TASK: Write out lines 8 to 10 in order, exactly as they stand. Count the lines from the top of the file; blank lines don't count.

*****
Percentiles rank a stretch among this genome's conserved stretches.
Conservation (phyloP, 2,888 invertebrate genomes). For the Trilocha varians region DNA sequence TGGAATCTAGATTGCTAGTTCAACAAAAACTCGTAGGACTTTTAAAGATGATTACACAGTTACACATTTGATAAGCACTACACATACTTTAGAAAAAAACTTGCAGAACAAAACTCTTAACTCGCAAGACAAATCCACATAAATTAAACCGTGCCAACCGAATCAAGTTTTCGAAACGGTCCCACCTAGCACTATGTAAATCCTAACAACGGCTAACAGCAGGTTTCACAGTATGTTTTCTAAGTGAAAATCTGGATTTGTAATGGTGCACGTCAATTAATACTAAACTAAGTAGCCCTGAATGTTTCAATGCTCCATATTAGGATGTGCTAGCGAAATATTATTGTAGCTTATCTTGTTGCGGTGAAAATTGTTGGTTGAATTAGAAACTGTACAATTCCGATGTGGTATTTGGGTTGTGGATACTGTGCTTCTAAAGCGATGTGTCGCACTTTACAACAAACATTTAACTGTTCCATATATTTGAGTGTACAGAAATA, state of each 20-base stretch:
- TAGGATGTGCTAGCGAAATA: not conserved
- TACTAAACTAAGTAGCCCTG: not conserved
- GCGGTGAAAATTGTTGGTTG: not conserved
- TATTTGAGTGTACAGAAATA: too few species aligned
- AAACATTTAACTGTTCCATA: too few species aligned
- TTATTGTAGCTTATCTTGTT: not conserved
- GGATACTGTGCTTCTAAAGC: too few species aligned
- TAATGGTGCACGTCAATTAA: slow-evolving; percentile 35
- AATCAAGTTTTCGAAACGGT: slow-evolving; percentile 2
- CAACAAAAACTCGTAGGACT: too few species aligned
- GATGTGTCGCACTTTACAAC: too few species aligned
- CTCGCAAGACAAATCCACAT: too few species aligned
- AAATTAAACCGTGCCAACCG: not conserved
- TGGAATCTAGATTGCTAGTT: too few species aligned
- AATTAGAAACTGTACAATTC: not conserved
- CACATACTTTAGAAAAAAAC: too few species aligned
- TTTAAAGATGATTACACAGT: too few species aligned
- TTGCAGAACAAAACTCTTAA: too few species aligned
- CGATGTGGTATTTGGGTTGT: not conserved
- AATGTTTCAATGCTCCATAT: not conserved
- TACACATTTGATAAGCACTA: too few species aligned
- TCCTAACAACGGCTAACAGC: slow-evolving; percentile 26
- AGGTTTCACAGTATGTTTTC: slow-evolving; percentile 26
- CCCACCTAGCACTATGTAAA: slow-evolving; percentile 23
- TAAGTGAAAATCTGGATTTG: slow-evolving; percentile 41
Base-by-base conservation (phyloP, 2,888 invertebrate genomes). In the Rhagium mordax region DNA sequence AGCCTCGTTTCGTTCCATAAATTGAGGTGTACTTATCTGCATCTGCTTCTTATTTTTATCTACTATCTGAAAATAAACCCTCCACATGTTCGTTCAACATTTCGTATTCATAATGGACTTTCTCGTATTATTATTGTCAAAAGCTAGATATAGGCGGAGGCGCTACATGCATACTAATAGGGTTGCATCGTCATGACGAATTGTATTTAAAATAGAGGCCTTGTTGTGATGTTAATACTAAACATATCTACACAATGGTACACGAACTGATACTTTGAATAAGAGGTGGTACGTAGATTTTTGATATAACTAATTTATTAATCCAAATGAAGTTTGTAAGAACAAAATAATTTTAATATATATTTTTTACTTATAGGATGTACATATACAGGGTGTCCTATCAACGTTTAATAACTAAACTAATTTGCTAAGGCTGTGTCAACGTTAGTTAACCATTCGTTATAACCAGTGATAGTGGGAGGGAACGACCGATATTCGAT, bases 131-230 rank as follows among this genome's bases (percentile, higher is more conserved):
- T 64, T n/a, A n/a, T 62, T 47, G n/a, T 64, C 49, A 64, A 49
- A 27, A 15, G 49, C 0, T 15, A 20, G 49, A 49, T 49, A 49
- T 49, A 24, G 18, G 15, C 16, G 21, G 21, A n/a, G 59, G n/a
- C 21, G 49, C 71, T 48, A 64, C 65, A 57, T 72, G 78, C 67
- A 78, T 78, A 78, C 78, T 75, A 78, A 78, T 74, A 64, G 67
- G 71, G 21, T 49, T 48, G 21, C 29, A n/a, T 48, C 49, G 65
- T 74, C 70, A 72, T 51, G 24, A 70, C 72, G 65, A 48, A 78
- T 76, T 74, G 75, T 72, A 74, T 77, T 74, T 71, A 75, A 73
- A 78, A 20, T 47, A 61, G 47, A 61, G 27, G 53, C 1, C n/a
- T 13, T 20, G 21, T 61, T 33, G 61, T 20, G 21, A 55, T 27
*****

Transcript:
- TTATTGTAGCTTATCTTGTT: not conserved
- GGATACTGTGCTTCTAAAGC: too few species aligned
- TAATGGTGCACGTCAATTAA: slow-evolving; percentile 35